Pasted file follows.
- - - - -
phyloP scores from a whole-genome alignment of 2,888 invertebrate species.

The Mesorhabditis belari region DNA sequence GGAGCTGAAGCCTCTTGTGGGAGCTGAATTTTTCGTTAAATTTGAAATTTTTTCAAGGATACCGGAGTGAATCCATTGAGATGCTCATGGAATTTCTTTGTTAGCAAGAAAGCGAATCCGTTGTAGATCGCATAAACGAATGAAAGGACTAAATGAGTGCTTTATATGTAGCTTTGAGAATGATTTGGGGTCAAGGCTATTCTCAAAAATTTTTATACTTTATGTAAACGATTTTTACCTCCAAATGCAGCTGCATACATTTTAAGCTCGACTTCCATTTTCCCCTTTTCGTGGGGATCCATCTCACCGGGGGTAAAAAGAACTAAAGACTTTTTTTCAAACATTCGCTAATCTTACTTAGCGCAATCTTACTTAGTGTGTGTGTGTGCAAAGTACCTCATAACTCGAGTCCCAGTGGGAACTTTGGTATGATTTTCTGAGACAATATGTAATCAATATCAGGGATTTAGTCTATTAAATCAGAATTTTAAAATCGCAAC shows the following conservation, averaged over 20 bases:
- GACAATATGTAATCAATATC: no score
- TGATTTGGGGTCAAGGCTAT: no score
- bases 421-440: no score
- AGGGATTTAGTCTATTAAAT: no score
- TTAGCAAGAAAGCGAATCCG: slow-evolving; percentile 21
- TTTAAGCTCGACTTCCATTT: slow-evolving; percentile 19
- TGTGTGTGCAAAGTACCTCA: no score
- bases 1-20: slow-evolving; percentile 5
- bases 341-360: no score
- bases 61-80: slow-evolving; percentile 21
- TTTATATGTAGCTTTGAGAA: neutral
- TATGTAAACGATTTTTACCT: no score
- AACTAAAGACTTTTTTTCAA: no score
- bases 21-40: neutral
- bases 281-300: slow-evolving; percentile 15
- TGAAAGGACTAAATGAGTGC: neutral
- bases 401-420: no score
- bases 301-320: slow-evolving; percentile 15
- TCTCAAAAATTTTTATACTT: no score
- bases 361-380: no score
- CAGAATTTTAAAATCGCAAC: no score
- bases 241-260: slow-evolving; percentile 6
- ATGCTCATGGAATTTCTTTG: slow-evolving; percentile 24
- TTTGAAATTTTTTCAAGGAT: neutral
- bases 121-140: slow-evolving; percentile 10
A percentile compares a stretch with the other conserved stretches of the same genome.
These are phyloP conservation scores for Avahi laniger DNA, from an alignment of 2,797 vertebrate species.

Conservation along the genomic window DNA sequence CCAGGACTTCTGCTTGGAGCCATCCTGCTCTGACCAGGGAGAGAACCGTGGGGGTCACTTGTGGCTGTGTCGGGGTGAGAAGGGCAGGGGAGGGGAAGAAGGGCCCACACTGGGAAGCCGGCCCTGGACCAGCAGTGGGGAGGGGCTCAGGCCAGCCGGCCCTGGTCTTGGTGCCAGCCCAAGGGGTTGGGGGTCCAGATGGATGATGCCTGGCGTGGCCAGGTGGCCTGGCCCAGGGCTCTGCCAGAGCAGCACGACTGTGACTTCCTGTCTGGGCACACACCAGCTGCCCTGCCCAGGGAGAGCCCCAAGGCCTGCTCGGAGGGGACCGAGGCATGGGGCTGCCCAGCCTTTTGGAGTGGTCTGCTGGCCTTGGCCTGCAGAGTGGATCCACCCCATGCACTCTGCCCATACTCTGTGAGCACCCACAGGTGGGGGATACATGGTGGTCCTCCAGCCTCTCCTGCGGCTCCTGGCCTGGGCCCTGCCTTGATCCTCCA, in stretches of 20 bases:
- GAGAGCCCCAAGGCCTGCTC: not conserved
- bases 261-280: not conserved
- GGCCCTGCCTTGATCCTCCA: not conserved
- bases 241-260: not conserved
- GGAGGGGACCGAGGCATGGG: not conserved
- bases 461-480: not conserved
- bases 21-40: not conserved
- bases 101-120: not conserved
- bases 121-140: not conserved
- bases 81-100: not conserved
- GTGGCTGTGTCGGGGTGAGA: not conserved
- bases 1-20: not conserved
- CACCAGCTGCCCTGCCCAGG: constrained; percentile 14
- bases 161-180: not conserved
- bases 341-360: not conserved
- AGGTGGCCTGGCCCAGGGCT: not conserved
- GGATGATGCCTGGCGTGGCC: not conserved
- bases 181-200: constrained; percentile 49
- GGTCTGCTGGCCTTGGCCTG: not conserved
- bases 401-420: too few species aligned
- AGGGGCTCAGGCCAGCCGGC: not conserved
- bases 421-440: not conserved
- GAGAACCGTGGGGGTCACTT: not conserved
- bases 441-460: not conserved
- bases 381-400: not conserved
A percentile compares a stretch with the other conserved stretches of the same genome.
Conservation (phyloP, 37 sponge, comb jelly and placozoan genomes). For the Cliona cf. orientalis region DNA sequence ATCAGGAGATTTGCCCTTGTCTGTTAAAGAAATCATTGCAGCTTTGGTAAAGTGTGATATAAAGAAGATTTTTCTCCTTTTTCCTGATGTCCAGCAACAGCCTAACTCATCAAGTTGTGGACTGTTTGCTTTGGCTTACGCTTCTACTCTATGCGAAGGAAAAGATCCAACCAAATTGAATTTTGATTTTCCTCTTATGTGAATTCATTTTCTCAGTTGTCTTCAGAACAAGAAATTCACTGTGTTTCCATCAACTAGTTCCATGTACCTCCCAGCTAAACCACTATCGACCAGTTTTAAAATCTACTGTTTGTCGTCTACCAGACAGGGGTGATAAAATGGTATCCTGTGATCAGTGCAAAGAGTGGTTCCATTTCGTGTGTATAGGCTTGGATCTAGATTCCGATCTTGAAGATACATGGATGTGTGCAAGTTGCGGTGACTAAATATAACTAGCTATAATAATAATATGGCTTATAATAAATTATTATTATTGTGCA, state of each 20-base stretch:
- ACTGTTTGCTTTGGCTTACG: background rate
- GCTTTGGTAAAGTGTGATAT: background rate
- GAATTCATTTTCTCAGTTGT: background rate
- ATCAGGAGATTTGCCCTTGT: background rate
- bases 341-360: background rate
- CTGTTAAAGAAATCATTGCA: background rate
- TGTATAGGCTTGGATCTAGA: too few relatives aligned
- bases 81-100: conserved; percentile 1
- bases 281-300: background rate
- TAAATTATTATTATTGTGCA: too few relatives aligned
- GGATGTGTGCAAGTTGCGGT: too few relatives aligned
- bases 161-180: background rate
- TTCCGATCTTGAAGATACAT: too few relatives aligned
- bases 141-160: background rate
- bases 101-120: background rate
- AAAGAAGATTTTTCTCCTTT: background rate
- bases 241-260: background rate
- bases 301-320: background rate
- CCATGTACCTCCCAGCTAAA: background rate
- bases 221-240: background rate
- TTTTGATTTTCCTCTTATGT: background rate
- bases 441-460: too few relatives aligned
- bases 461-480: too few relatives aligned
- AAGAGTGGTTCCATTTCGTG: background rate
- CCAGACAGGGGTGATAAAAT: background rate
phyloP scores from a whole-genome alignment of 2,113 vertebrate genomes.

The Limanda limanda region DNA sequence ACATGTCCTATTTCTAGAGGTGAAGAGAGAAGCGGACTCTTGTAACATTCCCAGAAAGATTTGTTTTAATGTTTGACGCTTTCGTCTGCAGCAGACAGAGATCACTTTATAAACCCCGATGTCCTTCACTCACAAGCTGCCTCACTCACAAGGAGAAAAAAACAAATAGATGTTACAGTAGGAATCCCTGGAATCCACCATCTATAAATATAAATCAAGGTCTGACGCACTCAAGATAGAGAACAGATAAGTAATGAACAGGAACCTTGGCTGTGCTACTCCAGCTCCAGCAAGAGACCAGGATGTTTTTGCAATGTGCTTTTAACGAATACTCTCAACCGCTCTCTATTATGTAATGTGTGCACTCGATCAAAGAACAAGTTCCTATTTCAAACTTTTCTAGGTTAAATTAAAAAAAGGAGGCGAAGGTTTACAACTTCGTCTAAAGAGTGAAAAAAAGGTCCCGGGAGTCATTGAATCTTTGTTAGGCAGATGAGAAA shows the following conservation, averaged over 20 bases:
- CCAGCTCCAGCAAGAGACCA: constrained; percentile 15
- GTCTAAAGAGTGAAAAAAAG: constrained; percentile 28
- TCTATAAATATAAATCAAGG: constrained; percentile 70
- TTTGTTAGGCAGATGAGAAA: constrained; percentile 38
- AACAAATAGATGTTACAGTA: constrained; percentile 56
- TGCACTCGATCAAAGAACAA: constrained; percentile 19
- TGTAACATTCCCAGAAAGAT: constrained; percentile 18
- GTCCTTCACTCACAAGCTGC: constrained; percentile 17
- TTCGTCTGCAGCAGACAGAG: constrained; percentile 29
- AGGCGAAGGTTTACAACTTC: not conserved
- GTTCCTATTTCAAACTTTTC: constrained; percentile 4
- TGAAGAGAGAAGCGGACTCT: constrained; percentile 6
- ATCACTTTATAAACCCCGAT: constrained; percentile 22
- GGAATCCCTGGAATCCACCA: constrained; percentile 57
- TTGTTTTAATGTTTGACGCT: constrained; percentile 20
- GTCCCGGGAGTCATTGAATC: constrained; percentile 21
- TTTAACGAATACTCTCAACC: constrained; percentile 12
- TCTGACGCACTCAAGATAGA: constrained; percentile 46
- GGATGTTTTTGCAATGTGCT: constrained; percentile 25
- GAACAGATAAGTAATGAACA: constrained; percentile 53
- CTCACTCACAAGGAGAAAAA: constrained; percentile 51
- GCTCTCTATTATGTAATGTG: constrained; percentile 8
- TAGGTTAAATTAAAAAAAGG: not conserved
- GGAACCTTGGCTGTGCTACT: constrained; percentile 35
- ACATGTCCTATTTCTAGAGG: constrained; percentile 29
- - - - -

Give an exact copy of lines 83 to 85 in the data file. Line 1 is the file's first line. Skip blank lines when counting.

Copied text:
phyloP scores from a whole-genome alignment of 2,113 vertebrate genomes.

The Limanda limanda region DNA sequence ACATGTCCTATTTCTAGAGGTGAAGAGAGAAGCGGACTCTTGTAACATTCCCAGAAAGATTTGTTTTAATGTTTGACGCTTTCGTCTGCAGCAGACAGAGATCACTTTATAAACCCCGATGTCCTTCACTCACAAGCTGCCTCACTCACAAGGAGAAAAAAACAAATAGATGTTACAGTAGGAATCCCTGGAATCCACCATCTATAAATATAAATCAAGGTCTGACGCACTCAAGATAGAGAACAGATAAGTAATGAACAGGAACCTTGGCTGTGCTACTCCAGCTCCAGCAAGAGACCAGGATGTTTTTGCAATGTGCTTTTAACGAATACTCTCAACCGCTCTCTATTATGTAATGTGTGCACTCGATCAAAGAACAAGTTCCTATTTCAAACTTTTCTAGGTTAAATTAAAAAAAGGAGGCGAAGGTTTACAACTTCGTCTAAAGAGTGAAAAAAAGGTCCCGGGAGTCATTGAATCTTTGTTAGGCAGATGAGAAA shows the following conservation, averaged over 20 bases:
- CCAGCTCCAGCAAGAGACCA: constrained; percentile 15